The first-quarter earnings season is kicking things off in high gear and looks even stronger than most could have anticipated.
As of last Friday, only 9% of S&P 500 companies released results from the latest quarter. And of these companies, 81% topped analysts’ earnings estimates, and the average earnings surprise was a whopping 30.3%, according to FactSet.
To put this into perspective, the average five-year earnings surprise is only 6.9%. If companies continue to wallop estimates in the upcoming weeks, the first quarter of 2021 could mark the biggest earnings surprises since FactSet started tracking data in 2008.
And it looks like that’s becoming even more likely. On Monday, S&P Capital IQ raised its first-quarter S&P 500 earnings growth estimate to 19.8% from its prior estimate of 14.8%.
So it’s clear to me that we’re at the start of a truly spectacular first-quarter earnings season. This is great news for fundamentally superior stocks, as they should post strong earnings results that drop kick and drive them higher. The reality is that year-over-year comparisons are easier this year given that the coronavirus pandemic wreaked havoc on many companies’ top and bottom lines in 2020. It also doesn’t hurt that the U.S. has staged a stunning economic rebound in the first quarter—and you need to look no further than recent economic data for proof.
Take the latest retail sales report as an example. Last week, the Commerce Department revealed that retail sales surged 9.8% in March, crushing economists’ expectations for a 6.1% increase. The rise comes on the heels of a 2.7% dip in February and a 7.6% increase in January. March retail sales were the strongest in 10 months.
The fact of the matter is that the stimulus checks in March inspired many Americans to open their wallets recently. Thanks in part to gun sales, sporting goods sales soared 23.5% in March, while clothing sales jumped 18.3%. Vehicle sales also climbed 15.1% last month. And with more restaurants and bars reopening their doors, sales at restaurants and bars rose 12.1% in March.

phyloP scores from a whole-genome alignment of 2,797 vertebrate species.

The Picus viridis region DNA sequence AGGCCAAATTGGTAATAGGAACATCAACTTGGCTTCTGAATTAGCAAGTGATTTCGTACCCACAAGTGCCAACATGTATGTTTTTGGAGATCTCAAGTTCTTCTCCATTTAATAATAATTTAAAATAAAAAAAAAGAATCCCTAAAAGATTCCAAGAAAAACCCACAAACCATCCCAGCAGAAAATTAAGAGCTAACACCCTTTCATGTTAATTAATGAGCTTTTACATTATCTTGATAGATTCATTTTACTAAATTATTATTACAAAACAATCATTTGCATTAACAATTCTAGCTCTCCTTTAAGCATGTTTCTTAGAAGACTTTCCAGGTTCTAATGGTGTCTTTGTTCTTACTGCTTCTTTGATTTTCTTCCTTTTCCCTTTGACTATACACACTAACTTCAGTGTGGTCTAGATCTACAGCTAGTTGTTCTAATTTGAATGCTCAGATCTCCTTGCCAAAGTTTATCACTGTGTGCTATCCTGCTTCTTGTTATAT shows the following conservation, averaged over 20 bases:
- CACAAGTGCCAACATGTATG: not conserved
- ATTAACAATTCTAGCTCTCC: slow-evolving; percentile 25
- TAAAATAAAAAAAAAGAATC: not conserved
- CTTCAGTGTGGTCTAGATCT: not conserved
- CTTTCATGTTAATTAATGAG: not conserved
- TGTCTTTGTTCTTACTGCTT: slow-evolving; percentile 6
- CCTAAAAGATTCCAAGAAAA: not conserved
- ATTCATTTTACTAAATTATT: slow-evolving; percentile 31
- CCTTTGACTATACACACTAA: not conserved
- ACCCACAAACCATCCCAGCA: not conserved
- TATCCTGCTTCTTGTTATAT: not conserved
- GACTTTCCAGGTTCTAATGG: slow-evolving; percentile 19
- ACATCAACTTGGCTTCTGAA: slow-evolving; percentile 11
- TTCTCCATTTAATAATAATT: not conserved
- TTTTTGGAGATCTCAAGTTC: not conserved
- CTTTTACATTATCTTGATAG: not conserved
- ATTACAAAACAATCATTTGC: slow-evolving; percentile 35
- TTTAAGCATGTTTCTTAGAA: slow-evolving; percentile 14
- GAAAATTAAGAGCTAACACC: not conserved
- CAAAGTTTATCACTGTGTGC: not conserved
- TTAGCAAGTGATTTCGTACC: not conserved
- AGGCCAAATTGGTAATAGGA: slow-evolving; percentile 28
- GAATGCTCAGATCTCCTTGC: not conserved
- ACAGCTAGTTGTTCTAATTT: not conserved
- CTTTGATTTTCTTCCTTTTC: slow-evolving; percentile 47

Clearly, consumers were spending up a storm, and that bodes well for first-quarter GDP growth.
In fact, in the wake of the March retail sales report, the Atlanta Fed upped its first-quarter GDP forecasts to an annual rate of 8.3%. That compares to its previous estimate for 6.2% economic growth. We’ll have more clarity about how the U.S. economy actually fared in the first quarter next Thursday when the Commerce Department releases its preliminary first-quarter GDP estimate.
Meanwhile, the Labor Department reported this morning that first-time unemployment claims dropped last week to 547,000. The figure is below the Dow Jones estimate for 603,000 and represents a new low for pandemic claims.
With the robust economic recovery here in the U.S., there are fears spreading that inflation is brewing—and they’re not wrong.
The Producer Price Index (PPI) rose 1% in March, exceeding economists’ expectations for only a 0.5% increase. Wholesale energy prices soared 5.9% and food prices climbed 0.6% last month. Core PPI, which excludes food and energy, increased 0.6% in March. In the past 12 months, PPI and core PPI have climbed 4.2% and 3.1%, respectively.
The Fed has certainly succeeded in “sparking” wholesale inflation, and we’ll have to wait and see if it is “transitory” as the Fed described.
The Consumer Price Index (CPI) also soared higher last month on the heels of a surge in gasoline prices. The CPI jumped 0.6% in March and is up 2.6% year-over-year. Economists were looking for a 0.5% increase last month. The CPI was driven higher by a 9.1% surge in gasoline prices in March. I should also add that retail gasoline prices have risen 22.5% in the past 12 months.
On the surface, the inflation numbers look a little scary. But when you exclude “transitory” energy costs, the CPI isn’t actually rising faster than economists’ expectations. Also, I know that inflation can spook a lot of investors, but actually growth stocks that post earnings exceeding the rate of inflation are typically great inflation hedges.
Lock and Load Time
So what should investors do? What are the best investments to make moving forward? What stocks should you avoid at all costs?
To help you make sense of everything, my InvestorPlace colleague, Matt McCall, and I have laid out our investing road map we believe will help you navigate the markets moving forward.
In fact, Matt and I believe we’re about to witness one of the biggest economic booms in U.S. history.
P.S. Any one of these events could send the stock market roaring higher, but with all three of these opportunities unfolding at the same time, it could be like shooting fish in a barrel.
And my forecasts aren’t based on gut feelings — but rather raw data, logic and probability. It allows me to uncover the truth about any individual stock or even the entire market.
If the numbers aren’t adding up, my proprietary algorithms will uncover it and alert me. My system also is able to identify stocks with accelerating profits and sales, as well as healthy buying pressure from institutional investors.
To be honest, the early readings from my quant-based systems are off the charts. But if you’re still haunted from the carnage COVID-19 released on the world, then you need to listen carefully to what Matt and I have to say.
The Editor (Louis Navellier) hereby discloses that as of the date of this email, the Editor (Louis Navellier), directly or indirectly, owns the following securities that are the subject of the commentary, analysis, opinions, advice, or recommendations in, or which are otherwise mentioned in, the essay set forth below: